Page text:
Many moms feel anxious that they will not remember to include everything in the course descriptions and reading lists. Do you feel the same way? Making your comprehensive records every year is a HUGE step in the right direction. Every spring, sit yourself down and update your homeschool transcript for each child. Then, write course descriptions for each class on the transcript. You heard me. Each class.
You don't have to be a perfect mom to make this happen. Ordinary humans get this job done too, so let me show you how to do it.
First, let go of perfection - especially if you are stressing out so much you are avoiding it all together! Make it your goal to include 80% of the information about the course contents, and then maybe you will feel more comfortable. When you piecemeal things together, instead of use textbooks, it can be a lot to list, but if your goal is to write down at least 80%, then often, moms feel more comfy-cozy-secure in what they are doing.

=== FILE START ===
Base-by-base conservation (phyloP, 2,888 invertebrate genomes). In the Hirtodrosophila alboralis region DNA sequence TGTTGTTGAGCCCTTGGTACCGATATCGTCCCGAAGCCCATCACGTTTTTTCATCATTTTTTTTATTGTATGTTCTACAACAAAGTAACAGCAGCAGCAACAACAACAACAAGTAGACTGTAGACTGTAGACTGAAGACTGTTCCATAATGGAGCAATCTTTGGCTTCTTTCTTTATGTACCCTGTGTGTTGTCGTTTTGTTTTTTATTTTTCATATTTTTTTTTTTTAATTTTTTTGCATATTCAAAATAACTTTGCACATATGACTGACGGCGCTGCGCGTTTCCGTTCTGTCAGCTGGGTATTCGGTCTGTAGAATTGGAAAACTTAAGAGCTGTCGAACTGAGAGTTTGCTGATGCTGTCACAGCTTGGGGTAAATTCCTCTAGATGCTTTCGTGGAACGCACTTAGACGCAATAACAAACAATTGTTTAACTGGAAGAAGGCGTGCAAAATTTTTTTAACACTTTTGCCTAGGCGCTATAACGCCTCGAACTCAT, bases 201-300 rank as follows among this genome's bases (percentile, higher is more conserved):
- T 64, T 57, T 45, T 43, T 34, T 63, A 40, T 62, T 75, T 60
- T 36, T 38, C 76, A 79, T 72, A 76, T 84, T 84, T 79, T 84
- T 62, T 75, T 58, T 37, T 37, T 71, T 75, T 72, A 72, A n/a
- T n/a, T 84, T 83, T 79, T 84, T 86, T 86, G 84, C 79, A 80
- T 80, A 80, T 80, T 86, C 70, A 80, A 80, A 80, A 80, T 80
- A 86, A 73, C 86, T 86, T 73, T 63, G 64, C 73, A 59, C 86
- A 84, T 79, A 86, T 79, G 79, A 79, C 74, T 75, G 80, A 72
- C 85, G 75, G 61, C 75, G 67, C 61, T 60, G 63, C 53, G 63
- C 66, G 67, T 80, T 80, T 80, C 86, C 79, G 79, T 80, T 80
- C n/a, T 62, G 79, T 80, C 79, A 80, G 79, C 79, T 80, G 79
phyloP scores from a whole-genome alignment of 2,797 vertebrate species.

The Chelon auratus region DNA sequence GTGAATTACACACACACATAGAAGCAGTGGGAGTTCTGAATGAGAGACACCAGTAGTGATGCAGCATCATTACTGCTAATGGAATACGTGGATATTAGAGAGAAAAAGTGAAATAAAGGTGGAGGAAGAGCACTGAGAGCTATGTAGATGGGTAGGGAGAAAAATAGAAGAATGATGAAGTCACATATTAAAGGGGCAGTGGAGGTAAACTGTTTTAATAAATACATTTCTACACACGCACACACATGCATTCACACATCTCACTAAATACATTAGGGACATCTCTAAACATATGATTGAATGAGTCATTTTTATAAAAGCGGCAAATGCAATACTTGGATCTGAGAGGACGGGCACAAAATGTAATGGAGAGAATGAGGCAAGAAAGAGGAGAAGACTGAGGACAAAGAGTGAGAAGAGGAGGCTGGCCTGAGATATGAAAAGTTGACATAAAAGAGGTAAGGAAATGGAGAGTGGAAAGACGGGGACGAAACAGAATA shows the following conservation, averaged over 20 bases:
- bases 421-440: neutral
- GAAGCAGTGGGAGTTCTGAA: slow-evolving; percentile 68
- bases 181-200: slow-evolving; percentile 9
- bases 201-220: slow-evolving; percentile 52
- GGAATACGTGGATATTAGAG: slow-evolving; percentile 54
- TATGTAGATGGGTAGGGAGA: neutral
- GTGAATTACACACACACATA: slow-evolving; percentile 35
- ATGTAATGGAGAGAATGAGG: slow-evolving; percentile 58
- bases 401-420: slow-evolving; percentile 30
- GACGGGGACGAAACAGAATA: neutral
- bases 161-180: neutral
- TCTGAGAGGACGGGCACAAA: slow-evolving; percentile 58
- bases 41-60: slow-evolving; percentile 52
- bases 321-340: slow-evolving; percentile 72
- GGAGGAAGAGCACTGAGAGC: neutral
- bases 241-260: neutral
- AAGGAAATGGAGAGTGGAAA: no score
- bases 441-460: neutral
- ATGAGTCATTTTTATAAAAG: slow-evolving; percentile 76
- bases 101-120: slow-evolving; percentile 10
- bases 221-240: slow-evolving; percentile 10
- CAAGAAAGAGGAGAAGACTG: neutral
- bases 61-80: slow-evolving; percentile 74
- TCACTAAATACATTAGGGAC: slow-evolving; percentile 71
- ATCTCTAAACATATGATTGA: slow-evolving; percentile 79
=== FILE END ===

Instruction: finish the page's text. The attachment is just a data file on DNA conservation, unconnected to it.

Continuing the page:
Absolutely you want to capture the most important things, but that should be pretty easy using the "elephant strategy" that you will remember and not forget. The big solution to your concerns is that you take just a few easy steps to making your class descriptions:
If you do it that way, you'll easily remember what you need to remember!
Keep up the good work, homeschool parents! You can do it! Start this process and the next thing you know, you'll be creating the course descriptions and records! Start this EARLY in high school, by 9th and 10th grade, so you have plenty of time to work on this. Then just be consistent. In fact, one Gold Care Club member worked on two course descriptions per week - that was her goal. She was extremely successful through the process. If you are stuck, maybe a more bite-sized goal will help you?
How do YOU remember the details you need to put into course descriptions? Do you have a method that you can share?
If you need more help, I have a free class to motivate you. Check it out! Homeschool Records That Open Doors..
Anyone can take an AP test, even if they have not taken an AP course. The tests are really hard, really long, and the student needs to be prepared.